Social Media Goes Medieval

When I speak to companies about the rise of social media, I often begin with a historical perspective. Underlying all the high-tech wizardry that seduces many social media users, there is a very real, very simple driving force behind the movement: humanity.

I am about halfway through the behemoth novel “The Pillars of the Earth.” It’s a piece of historical fiction about the drama involved in building a cathedral in 12th century England. It follows a dozen or so main characters through their inter-related experiences. I took pause after reading a brief episode in the first hundred pages or so. Tom Builder, a stonemason, crosses paths with Philip, a monk, during their respective travels. At this point in the story, Tom and his family are destitute and on the brink of starvation as he looks for work among the various villages and towns. On this chance meeting, Philip offers Tom and his family a free meal along the road. Upon parting, Tom asks the monk if, when he returns to his town and hears of any possible work, that he will remember Tom and speak favorably of him now that he knows him to be a kind and decent man. And that simple act is really the foundation of what the Web is rapidly becoming.

The Web of the late 90s and early 2000s inundated us with content. Individuals and companies began putting up as much stuff as they could.  The result was an amalgamation of billions of pages for consumers to wade through. This gave rise to the supremacy of search…but that’s another tale. What’s most important about this period was that with this onslaught of content came a largely lifeless, impersonal facade for companies. Despite the very best stock photography of people shaking hands ad nauseam, web sites generally were as human as the servers that hosted them.

This period also sparked a certain renaissance. The pivotal progenitors of the social media age were companies like Amazon and Ebay where customer referrals, recommendations and ratings returned something to the Web world that they really didn’t even know was missing: the human spirit.

Humans are wired as social creatures. We thrive on interaction with each other. Particularly with respect to conducting commerce. There’s certainly no great revelation in that fact. Since the first public market or back alley bazaar, we have had the ability to look people in the eye and establish a bond of trust…or at least mutually self-serving suspicion. We knew the blacksmith, we sized up hogs with the butcher, and we broke bread with the baker. This instinctive need survived the industrial revolution. Throughout the 19th and 20th centuries – despite the advent of automation and mass migrations from countryside to city – we still sought advice from our local pharmacist, did deals over three martini lunches, and found camaraderie in Tupperware parties.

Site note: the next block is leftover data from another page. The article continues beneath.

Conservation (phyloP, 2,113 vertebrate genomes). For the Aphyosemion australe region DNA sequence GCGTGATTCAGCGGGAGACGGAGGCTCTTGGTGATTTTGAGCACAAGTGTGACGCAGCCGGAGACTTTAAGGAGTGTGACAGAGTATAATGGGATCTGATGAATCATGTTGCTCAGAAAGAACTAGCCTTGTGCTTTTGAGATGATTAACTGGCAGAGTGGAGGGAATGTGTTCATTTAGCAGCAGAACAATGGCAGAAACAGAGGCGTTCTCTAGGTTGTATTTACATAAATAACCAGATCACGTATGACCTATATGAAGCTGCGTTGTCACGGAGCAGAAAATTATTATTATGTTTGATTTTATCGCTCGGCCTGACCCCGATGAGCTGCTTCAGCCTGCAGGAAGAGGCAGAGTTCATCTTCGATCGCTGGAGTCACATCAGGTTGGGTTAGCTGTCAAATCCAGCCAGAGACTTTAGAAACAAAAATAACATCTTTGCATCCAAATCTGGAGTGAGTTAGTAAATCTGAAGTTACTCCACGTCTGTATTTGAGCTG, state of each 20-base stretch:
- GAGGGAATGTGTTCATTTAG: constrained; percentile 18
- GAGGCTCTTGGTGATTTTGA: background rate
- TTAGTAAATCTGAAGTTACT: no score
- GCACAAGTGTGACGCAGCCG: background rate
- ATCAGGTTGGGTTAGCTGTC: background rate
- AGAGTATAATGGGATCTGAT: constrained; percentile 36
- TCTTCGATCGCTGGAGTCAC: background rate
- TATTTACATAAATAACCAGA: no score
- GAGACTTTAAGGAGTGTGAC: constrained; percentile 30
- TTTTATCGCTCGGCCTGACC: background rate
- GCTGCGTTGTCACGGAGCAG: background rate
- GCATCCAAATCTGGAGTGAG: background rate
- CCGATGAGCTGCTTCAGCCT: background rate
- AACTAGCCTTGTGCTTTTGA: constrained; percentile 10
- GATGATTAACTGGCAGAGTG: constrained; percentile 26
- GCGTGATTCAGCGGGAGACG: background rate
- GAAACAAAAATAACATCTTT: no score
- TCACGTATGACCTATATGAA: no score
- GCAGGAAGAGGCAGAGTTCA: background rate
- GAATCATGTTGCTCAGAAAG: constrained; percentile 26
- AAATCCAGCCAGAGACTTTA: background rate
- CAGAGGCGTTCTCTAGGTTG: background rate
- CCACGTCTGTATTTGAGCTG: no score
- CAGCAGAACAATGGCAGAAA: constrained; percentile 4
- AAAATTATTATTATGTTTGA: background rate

We naturally seek the advice of others. We value the supportive assent of our peers. We do business on a word and a handshake. And now, in the 21st century, after 10 or 15 years of layering ourselves in relatively impersonal Web technology, we are rediscovering the time-tested tenet: people do business with people.

Understanding that position is more than just a quaint musing; it’s a powerful rationale. As you craft your social media strategy, don’t start with the tools – start with the people. Your customers AND your employees. Determine first how you can provide valuable connections – what questions customers have and which employees can best answer them. Even the most simple e-commerce engine can provide value. The important next step is trust. And establishing trust is first and foremost a personal act. Social media must put people in play. You must unleash the creative and informative talents of your employees not only for building products but also for building trust. Offer up insights and advice willingly. Answer questions honestly and forthrightly. At stake is referral business and customer loyalty.

Through the ages, bakers, butchers and blacksmiths may have been replaced with engineers, analysts and programmers, but the innate need for human connection has not diminished. And that is why social media is here to stay.

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